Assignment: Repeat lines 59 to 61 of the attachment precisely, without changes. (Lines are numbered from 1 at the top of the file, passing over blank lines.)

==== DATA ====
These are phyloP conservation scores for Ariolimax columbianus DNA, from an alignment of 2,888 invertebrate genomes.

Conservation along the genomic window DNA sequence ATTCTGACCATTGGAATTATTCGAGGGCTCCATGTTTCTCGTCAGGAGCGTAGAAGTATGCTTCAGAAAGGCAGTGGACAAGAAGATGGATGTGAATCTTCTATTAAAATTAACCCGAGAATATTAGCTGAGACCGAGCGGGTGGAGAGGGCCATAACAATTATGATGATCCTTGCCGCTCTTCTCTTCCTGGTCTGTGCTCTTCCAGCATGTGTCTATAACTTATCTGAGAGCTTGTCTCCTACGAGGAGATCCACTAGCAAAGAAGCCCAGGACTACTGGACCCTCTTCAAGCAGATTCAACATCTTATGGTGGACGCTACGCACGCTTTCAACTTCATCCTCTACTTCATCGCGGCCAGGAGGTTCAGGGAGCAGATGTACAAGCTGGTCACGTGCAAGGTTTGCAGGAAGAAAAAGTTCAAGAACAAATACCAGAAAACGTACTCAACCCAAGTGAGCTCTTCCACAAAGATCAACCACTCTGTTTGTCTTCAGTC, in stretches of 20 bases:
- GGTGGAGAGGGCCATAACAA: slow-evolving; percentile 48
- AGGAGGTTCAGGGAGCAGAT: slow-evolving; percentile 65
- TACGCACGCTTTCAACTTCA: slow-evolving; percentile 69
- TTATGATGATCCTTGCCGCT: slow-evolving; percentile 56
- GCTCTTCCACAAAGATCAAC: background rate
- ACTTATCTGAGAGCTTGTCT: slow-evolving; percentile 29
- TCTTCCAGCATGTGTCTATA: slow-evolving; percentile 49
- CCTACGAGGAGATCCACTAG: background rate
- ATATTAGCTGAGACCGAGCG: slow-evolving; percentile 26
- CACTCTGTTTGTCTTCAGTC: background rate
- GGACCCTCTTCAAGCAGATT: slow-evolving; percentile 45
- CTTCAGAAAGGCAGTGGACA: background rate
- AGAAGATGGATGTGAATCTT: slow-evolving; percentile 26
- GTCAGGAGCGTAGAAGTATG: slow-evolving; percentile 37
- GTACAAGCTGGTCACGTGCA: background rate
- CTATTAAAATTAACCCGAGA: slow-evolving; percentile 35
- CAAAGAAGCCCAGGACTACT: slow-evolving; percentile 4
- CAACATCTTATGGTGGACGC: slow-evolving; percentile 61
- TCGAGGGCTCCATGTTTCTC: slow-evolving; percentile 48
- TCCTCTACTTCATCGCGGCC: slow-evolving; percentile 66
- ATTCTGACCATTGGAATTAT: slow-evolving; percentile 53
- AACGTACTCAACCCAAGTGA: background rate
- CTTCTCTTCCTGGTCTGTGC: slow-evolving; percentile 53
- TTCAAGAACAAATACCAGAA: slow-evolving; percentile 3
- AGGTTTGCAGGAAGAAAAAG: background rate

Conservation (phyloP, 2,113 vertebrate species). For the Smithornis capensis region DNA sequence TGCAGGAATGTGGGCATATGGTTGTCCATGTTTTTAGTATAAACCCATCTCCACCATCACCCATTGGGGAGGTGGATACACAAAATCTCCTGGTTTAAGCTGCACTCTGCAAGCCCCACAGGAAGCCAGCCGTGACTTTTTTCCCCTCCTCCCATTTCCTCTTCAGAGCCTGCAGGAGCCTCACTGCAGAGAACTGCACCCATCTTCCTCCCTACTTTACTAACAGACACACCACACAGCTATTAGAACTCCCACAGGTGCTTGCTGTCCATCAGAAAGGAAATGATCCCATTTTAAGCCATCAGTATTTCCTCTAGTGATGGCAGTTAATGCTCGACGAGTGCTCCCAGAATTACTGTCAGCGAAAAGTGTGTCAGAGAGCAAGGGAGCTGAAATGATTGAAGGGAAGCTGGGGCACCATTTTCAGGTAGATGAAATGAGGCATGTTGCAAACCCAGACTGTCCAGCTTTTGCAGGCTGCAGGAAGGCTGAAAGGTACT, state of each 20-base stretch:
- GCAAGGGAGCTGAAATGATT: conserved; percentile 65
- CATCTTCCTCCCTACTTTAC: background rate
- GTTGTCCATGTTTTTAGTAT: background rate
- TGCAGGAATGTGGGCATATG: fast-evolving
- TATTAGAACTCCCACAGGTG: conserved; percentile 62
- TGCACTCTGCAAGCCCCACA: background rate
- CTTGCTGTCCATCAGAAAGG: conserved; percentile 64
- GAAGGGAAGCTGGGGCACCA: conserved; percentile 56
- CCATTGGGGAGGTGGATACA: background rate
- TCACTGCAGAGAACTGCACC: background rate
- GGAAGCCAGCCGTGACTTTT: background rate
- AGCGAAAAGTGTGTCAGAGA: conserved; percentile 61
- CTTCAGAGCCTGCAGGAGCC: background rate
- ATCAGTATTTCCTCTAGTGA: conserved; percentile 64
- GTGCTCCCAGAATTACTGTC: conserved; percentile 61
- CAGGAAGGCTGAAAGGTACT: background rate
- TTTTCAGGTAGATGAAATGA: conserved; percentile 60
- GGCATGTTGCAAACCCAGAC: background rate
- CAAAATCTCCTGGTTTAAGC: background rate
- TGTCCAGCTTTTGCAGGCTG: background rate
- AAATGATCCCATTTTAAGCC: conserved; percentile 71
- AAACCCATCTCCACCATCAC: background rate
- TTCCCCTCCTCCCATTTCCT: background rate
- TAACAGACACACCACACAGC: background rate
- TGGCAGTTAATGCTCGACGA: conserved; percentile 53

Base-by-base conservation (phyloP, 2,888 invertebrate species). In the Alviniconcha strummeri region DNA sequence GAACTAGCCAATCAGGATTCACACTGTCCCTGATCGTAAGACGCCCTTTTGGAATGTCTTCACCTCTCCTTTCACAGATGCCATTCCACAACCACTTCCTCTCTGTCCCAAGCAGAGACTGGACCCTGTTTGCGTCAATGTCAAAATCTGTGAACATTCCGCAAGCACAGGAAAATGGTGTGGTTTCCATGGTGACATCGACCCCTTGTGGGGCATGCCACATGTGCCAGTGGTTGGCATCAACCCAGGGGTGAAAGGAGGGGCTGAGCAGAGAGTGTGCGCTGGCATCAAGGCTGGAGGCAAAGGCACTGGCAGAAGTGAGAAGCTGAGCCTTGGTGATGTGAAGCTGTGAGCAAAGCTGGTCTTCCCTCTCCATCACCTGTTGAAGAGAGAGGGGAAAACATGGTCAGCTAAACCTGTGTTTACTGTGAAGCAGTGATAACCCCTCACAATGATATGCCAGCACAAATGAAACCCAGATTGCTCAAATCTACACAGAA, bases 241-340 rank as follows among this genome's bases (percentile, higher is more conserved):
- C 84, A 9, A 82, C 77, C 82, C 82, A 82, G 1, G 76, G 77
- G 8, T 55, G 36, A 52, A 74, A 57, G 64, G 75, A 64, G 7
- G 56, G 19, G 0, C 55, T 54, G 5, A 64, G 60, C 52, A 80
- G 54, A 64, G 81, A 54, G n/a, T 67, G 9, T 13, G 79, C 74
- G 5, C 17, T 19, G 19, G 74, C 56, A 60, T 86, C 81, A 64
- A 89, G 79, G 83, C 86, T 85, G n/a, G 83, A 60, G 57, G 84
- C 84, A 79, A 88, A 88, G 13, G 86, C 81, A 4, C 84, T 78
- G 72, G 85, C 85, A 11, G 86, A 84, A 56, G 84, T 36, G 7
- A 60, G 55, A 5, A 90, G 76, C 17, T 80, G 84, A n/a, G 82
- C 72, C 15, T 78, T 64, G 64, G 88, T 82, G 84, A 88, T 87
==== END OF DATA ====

- G 5, C 17, T 19, G 19, G 74, C 56, A 60, T 86, C 81, A 64
- A 89, G 79, G 83, C 86, T 85, G n/a, G 83, A 60, G 57, G 84
- C 84, A 79, A 88, A 88, G 13, G 86, C 81, A 4, C 84, T 78